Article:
A few years ago, researchers at Johns Hopkins University examined Super Bowl ads to see who was getting the best bang for their buck. A Super Bowl ad on CBS costs $166,666 per second. That’s $10 million per minute.

The Super Bowl is one of the few occasions when TV audiences are actually happy to watch the commercials. Because the ads are so expensive, advertisers put a lot of effort into making them great. So whereas we skip commercials during the rest of the year, we’ll run back from the kitchen with a mouthful of potato chips to catch Super Bowl commercials.

Of course, not all Super Bowl ads are great. The Hopkins researchers wanted to know what made the biggest difference between a Super Bowl ad people loved and one they didn’t. They took several years of commercials and catalogued them by various factors: humor, length, sexiness, subject matter, use of cute animals, and other elements. Then they looked at which ads were most popular to see which of these factors mattered the most.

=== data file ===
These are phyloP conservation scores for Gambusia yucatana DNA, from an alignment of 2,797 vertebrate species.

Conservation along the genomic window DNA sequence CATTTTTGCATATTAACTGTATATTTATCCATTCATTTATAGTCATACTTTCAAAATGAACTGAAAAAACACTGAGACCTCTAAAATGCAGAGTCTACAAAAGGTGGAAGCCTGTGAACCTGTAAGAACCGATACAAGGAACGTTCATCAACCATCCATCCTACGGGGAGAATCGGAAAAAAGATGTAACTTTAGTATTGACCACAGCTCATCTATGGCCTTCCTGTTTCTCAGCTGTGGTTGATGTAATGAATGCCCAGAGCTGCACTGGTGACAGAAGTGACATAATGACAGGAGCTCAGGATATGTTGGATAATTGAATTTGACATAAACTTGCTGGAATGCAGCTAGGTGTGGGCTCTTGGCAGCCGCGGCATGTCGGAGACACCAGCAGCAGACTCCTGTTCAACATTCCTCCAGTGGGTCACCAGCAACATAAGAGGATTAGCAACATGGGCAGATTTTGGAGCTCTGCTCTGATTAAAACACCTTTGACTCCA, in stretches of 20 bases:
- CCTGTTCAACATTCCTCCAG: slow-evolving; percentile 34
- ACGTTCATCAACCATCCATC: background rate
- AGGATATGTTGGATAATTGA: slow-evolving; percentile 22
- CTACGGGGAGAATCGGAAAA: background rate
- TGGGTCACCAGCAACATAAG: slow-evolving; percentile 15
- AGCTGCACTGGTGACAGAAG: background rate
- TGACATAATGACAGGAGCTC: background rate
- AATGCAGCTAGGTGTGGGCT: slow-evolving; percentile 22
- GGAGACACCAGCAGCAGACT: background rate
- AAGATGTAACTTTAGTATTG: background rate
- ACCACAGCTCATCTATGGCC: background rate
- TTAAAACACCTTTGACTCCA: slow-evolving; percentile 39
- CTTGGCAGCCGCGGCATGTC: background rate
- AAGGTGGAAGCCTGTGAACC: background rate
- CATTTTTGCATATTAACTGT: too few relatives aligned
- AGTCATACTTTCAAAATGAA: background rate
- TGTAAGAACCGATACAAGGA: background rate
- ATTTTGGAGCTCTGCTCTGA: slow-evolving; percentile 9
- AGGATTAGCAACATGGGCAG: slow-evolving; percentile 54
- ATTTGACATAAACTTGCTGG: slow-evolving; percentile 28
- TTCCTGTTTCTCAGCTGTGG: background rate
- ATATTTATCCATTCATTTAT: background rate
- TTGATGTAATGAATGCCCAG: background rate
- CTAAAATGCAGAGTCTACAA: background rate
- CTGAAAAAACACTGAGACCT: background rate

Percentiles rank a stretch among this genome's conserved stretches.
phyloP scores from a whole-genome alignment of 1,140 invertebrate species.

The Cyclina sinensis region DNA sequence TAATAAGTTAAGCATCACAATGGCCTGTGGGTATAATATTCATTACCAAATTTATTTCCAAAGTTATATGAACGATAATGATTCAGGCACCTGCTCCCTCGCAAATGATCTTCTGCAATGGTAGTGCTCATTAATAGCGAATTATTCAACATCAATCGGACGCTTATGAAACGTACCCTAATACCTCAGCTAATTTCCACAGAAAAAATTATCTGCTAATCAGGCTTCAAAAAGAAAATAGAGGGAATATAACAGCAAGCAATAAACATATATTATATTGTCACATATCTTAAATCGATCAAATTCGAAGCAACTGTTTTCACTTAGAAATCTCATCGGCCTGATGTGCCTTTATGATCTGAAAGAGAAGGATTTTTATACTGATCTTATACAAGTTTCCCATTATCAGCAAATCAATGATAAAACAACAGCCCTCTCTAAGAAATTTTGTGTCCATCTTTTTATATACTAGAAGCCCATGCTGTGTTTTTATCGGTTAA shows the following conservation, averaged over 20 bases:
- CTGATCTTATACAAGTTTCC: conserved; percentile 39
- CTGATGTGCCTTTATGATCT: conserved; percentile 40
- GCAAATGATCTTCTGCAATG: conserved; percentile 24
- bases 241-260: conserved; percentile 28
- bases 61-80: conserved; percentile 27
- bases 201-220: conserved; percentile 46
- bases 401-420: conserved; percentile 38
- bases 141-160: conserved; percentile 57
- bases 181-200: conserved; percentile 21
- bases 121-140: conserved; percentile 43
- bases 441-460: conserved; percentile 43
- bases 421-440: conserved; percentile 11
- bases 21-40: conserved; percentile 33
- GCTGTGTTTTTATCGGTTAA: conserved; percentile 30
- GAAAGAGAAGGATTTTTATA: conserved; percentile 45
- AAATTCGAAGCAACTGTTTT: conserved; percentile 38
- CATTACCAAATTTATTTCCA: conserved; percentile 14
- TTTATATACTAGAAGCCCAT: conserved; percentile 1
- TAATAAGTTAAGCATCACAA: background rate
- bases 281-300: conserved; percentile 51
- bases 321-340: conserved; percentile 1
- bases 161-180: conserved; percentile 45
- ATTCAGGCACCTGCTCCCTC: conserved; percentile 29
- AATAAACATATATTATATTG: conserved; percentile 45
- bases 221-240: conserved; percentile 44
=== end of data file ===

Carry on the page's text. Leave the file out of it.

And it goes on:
What they found was surprising. It turns out that neither jokes nor cute animals nor sexy ladies made a Super Bowl ad popular. The best ads were the ones that had strong narrative arcs.

In other words, the best ads were great stories.

But let’s not underestimate the cute animals, since they play a big part in how much storytelling is upending advertising.

It Sounds Like a Revolution

In 2014, BuzzFeed was in the midst of launching a new kind of advertising agency. Two years earlier, the company hired Ze Frank—one of the internet’s most successful early video creators—to launch BuzzFeed Motion Pictures, a studio that would create original video for the digital media startup and its advertisers.

Most advertising videos shops follow an age-old model: They sell a flashy idea for an ad spot to a client, invest a huge budget to produce the spot, and buy media to support it. The entire exercise is an educated act of faith.

BuzzFeed and Frank, however,…